AvionicsRockwell Collins, Honeywell, CETC, GE AVIC
Fight Control System (Full Authority Fly by Wire and Advanced Active Control Technology)Parker, AVIC, Honeywell, MOOG
Landing Gear SystemLiebherr
Hydraulic SystemParker, AVIC
Air Conditioning SystemLiebherr
Electric SystemHamilton, Sundstrand, AVIC
Flight Deck and Cabin InteriorFACC, XML
Auxiliary Power UnitHoneywell, AVIC
Fire ProtectionKIDDE, AVIC
Lighting SystemGoodrich, AVIC, TM, Jiuzhou, Eaton


The C919 doesn’t have any groundbreaking features. It is a twin-engine, swept-wing, narrowbody jetliner with retractable landing gear and a conventional tail, much like its main competitors, the Airbus 320neo and Boeing 737 MAX 8. There aren’t any bells or whistles to write about, and all three aircraft are nearly indistinguishable.

The C919 fuselage has dimensions similar to those of its Airbus counterpart. COMAC’s motivation for copying the A320 lies in the aircraft ability to carry cargo in its LD3 Unit Load Devices, a capability the B737 family lacks.

The C919 is mainly built out of aluminum alloys, with only around 12% of the aircraft utilizing composite materials, which have become the new standard in commercial aviation. The composite materials components include the leading and trailing edges of the wing, winglet, wing fairings, empennage, flight controls, secondary bearings, and the center wing box.

The C919 also utilizes third-generation aluminum-lithium alloys, which account for 7.4% of the airframe’s total weight. The remaining 80% of the aircraft is made of metal alloys such as duralumin and steel.

The COMAC C919 uses comparable composite materials to the A320neo, an aircraft introduced eight years prior. However, current-generation aircraft tend to utilize composite materials significantly more. For example, composites comprise more than 50% of the Airbus A350 and Boeing B787 Dreamliner, introduced in 2015 and 2011, which makes the mostly metal structure of the C919 outdated.

Engine Options

When COMAC announced the C919 project, Pratt & Whitney and CFM International offered COMAC their next-generation engines, the PW1000G and the LEAP-1C, respectively. COMAC chose the LEAP-1C to power the C919 exclusively.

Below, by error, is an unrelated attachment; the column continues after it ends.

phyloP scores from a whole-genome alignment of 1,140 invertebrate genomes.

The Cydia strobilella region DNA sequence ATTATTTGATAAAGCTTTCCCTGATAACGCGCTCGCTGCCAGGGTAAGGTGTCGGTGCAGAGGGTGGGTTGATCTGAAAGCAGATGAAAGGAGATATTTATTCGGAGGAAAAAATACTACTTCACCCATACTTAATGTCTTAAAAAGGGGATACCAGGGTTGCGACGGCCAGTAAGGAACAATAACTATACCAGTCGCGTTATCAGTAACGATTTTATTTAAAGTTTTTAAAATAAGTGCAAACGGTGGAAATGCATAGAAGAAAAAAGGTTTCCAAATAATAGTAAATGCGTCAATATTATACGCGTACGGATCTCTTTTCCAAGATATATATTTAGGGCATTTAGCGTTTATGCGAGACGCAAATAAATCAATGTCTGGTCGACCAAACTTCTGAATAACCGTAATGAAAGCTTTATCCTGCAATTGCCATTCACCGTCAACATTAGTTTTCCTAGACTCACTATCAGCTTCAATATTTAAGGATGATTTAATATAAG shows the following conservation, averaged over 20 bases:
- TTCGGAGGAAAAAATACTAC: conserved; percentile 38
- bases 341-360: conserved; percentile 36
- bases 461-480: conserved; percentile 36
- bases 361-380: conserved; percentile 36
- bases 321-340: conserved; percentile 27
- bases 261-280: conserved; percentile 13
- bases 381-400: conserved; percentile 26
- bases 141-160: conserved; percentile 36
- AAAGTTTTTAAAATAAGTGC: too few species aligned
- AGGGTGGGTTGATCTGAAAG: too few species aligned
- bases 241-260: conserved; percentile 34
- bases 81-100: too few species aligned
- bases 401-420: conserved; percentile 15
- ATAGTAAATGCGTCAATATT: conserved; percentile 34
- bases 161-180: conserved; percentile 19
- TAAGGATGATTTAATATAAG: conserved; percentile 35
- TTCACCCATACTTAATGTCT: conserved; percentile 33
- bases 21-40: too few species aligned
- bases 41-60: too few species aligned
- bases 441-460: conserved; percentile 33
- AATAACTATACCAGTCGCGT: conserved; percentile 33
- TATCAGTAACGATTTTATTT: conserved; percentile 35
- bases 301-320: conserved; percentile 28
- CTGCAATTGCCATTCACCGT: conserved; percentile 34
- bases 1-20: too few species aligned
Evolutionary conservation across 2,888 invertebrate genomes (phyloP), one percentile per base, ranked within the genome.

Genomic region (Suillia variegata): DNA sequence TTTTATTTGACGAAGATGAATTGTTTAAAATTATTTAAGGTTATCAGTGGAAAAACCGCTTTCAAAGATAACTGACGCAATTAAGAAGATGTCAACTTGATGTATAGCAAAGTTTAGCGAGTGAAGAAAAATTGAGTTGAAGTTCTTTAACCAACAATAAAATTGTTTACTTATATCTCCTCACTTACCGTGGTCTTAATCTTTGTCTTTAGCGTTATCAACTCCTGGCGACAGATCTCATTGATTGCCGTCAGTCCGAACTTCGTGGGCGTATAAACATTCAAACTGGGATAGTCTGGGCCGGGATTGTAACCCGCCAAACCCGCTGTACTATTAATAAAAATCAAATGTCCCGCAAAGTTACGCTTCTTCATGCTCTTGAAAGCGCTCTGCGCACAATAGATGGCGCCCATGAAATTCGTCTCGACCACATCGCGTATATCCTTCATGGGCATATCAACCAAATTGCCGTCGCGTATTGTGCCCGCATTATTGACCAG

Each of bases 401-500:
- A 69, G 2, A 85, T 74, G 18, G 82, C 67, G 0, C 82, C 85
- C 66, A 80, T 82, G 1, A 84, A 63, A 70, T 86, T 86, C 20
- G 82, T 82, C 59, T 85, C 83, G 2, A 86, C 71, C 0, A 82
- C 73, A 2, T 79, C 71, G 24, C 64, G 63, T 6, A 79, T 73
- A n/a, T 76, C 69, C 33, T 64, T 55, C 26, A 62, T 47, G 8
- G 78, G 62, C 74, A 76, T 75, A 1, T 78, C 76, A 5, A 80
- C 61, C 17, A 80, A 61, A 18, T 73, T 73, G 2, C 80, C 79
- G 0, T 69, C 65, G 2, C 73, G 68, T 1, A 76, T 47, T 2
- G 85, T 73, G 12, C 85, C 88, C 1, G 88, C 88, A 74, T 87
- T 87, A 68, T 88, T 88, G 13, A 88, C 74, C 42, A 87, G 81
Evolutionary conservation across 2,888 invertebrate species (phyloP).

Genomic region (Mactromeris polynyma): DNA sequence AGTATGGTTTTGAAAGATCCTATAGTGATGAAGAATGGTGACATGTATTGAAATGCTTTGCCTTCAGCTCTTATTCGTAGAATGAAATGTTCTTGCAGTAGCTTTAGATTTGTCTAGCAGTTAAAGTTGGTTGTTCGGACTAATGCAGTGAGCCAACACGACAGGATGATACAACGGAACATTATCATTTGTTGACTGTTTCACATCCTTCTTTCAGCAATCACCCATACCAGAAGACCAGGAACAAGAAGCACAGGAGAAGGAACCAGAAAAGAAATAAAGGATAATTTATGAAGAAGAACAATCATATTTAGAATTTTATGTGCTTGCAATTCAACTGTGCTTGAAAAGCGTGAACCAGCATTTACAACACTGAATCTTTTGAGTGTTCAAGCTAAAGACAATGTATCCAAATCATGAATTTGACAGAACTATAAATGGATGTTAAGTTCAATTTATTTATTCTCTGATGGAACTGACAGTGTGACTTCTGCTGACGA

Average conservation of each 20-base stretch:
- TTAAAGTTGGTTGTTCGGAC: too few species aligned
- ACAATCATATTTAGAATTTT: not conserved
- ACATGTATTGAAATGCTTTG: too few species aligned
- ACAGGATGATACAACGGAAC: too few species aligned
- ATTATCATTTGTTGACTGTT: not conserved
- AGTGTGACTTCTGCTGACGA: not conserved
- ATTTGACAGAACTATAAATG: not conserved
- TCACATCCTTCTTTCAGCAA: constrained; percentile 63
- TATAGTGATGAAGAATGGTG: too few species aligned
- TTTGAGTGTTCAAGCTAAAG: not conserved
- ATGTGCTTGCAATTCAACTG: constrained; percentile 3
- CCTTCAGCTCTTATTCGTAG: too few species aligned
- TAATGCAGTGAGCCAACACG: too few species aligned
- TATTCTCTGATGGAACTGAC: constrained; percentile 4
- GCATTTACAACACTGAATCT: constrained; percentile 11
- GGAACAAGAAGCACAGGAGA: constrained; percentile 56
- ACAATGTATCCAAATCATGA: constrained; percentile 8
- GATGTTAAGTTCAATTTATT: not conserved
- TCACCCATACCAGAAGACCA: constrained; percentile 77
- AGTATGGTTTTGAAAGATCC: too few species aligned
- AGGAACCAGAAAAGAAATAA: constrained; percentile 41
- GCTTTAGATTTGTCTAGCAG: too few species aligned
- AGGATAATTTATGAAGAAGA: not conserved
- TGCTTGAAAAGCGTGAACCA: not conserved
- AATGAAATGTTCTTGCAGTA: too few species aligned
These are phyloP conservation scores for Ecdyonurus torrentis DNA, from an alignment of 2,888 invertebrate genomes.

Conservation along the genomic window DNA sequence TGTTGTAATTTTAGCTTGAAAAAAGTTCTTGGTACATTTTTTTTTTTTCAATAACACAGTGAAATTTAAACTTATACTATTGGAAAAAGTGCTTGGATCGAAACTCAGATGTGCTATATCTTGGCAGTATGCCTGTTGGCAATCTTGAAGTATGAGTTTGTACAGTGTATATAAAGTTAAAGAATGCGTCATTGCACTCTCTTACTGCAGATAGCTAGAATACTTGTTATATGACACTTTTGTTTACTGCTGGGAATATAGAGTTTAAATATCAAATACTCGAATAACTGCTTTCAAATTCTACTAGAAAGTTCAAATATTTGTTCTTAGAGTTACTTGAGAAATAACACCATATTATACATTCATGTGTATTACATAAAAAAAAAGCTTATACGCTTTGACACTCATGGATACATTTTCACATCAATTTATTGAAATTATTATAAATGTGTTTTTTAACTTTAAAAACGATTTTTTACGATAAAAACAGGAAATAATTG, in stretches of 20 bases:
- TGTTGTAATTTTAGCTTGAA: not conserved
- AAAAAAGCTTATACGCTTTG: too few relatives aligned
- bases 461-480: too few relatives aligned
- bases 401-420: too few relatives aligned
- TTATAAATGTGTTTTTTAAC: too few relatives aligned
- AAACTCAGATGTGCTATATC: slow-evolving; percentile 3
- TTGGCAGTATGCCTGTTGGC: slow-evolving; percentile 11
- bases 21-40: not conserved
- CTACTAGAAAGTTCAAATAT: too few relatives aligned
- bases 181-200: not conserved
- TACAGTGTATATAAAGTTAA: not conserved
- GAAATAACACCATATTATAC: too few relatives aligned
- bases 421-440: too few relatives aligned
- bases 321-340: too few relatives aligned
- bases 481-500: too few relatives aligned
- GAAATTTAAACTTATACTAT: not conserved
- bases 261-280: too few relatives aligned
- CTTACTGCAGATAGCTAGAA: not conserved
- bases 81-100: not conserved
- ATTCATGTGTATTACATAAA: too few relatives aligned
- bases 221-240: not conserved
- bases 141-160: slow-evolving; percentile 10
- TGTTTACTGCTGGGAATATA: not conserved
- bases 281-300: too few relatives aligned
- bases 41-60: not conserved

The LEAP-1C produces a maximum of 138 kN (31,000 lbf) at takeoff (more than its Airbus and Boeing counterparts). CFM International claims that the engine has 15% lower CO2 emissions and up to 50% lower NOx emissions than previous generation engines. As of 2023, the CFM International LEAP-1C is the only engine option available for customers of the C919.

China is also on the path to equipping future C919s with its homegrown power unit, the ACAE CJ-1000A high bypass turbofan, manufactured by AVIC. COMAC expects the engine to be powering C919s by 2030.

In March 2023, the engine was installed on a Xian Y-20 military aircraft for flight testing. The engine is expected to output between 111 kN (25,000 lbf) and 131 kN (29,500 lbf), although no official numbers are available now.

Visual Characteristics

Visually, the C919 looks more like the A320neo than the B737. It has a rounded nose, a similar tail shape, and a tall frontal landing gear. However, there are distinct characteristics, though the windscreen design differs from the other two. The C919 has a downsloping window, the A320 features a notched window, and the B737 features a V-shaped one.

The most significant differences are the design of the wingtips of the three aircraft. The A320neo features blended winglets, the B737 sports split winglets, and the C919 has very subtle winglets.

COMAC C919 Performance and Specifications

comac c919 performance
ParameterStandardExtended Range
Exterior Dimensions
Length38.9 m (127.6 ft)
Tail Height11.95 m (39.21 ft)
Fuselage Diameter3.95 m (12.96 ft)
Wingspan35.80 m (117.45 ft)
Wheelbase13.47 m (39.61 ft)
Wheel Track7.62 m (25 ft)
Interior Dimensions
Height2.25 m (7.38 ft)
Width3.90 m (12.80 ft)
Maximum Cargo Volume45.2 m³ (1,596.2 ft³)
Maximum Ramp Weight75,500 kg (166,448 lbs)79,300 kg (174,826 lbs)
Maximum Take-Off Weight75,100 kg (165,567 lbs)78,900 kg (173,944 lbs)
Maximum Landing Weight67,800 kg (149,473 lbs)
Maximum Zero Fuel64,600 kg (41,667 lbs)
Operating Empty Weight45,700 kg (100,751 lbs)
Maximum Payload18,900 kg (41,667 lbs)
Range with Max Payload2,200 NM (4,074 km)3,000 NM (5,556 km)
Cruise Speed450 kts (833 kmph)
Maximum Speed520 kts (963 kmph)
Useable Fuel Capacity24,917 L
Takeoff Distance (SL, ISA, MTOW)2,012 m (6,600 ft)2,125 m (6,972 ft)
Landing Distance (SL, ISA, MTOW)1,584 m (5,200 ft) 
Service Ceiling12,100 m (39,700 ft)